Soil microbes

We owe our lives to soils and the microbes that inhabit them in more ways than one.  We are literally, standing on a treasure trove of human health and wellbeing. 

Humans have evolved hand in hand with microbes; in fact our bodies contain 10 times more microbial cells than human cells, which poses the question: if you are more microbial than human; is it really you wanting that piece of cake or coffee fix, or is it your microbial passengers?

Exposing yourself to beneficial microbes is essential for your wellbeing, these microbes are all around us, on family members, our pets, in the wind and in soil. Researchers have found that children raised on biologically managed farms have far lower incidences of allergy and asthma compared to those raised on conventional, industrialised farms or in the suburbs.  Researchers refer to this as “the farm effect.”  Mycobacterium vaccae, a common soil bacteria has been found to lift serotonin levels, reducing anxiety, fighting cancer, and stimulating brain growth.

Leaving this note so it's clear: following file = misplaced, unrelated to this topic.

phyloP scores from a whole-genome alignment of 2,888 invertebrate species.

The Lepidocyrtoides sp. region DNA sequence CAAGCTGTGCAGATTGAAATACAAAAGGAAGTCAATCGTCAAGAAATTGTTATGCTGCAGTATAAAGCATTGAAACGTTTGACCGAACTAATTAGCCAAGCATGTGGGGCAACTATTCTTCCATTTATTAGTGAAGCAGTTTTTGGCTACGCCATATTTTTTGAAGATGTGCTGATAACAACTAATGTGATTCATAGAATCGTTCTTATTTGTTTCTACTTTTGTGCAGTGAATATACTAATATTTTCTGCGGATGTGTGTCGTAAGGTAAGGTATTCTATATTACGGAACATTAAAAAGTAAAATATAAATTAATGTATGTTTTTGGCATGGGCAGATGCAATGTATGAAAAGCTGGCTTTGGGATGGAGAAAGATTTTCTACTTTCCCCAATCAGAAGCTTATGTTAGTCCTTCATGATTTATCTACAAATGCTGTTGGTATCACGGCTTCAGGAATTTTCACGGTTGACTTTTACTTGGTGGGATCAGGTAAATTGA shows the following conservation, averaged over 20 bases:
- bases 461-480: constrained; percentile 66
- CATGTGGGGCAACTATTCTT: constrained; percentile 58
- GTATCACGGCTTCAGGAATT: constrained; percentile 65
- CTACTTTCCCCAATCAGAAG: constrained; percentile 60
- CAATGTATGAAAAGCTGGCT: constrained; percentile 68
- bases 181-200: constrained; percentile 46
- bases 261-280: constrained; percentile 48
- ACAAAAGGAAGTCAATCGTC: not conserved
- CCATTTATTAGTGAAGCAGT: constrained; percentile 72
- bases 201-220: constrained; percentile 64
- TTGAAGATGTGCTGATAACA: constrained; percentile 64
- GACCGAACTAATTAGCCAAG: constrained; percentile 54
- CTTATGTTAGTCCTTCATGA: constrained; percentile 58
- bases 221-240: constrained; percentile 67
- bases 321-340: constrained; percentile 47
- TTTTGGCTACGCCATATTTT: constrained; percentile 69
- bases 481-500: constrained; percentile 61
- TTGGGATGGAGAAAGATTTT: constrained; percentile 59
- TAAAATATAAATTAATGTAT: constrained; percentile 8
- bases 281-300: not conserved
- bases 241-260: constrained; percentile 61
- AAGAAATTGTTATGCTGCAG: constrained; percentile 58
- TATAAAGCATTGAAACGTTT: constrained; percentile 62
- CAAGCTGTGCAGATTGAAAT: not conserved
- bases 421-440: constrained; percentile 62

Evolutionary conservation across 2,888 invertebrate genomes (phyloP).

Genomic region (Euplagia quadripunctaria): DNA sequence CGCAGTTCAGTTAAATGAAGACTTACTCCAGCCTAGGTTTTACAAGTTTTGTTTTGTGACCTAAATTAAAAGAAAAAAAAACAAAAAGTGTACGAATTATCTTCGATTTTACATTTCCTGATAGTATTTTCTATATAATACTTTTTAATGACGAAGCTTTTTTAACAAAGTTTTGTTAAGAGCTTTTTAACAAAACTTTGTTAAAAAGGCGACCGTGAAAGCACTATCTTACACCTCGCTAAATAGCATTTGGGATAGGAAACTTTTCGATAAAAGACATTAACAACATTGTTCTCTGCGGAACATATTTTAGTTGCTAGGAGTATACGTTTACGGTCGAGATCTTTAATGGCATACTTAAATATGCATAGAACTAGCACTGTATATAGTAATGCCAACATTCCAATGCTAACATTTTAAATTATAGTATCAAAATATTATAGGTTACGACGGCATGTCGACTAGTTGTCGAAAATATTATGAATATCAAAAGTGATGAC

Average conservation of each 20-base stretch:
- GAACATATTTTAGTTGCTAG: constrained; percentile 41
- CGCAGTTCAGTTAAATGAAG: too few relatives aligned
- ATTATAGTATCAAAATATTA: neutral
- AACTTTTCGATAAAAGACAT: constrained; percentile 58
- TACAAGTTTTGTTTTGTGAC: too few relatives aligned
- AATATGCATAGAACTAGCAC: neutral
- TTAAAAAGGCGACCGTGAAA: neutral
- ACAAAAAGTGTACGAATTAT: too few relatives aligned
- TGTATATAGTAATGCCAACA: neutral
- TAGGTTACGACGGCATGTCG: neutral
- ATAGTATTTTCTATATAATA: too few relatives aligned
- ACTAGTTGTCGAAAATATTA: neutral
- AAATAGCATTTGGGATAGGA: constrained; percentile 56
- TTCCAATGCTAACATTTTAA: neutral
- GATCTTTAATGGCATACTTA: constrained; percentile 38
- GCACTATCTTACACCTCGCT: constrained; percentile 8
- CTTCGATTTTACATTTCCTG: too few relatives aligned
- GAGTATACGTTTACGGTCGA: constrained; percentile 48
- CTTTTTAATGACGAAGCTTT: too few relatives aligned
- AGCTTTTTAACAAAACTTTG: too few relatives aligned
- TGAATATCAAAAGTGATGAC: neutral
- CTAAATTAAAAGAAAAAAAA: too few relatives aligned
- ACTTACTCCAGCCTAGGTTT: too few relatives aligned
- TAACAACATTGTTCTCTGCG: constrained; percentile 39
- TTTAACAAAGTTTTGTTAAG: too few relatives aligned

In recent years, there have been huge leaps forward in the scientific understanding of microbes and human health, and the same leaps are following in our view of the soil.  Without microbes humans cannot thrive, and the same is true for plants.

It often blows me away how systems follow patterns and rules that repeat from the micro to the macro scale.

Consider the human digestion process; first we chew our food to make it smaller before it passes further down the gastro-intestinal system.  Then enzymes (mostly produced by microbes), process our food into valuable minerals and vitamins, making them small enough to pass into our bloodstream.

Then consider, these same digestive processes occur in the root zone; with worms, insects and micro invertebrates shredding and chewing food to make it available to the micro-organisms, which in turn pass the nutrients through to the plant roots using acids and enzymes.  Without adequate biological support we take out this invaluable microbial bridge, leaving plants vulnerable to pest and disease pressures; and most importantly without this link the food that is produced is of much poorer quality.

A powerful argument to take more soil assessments to create a healthier, smarter you!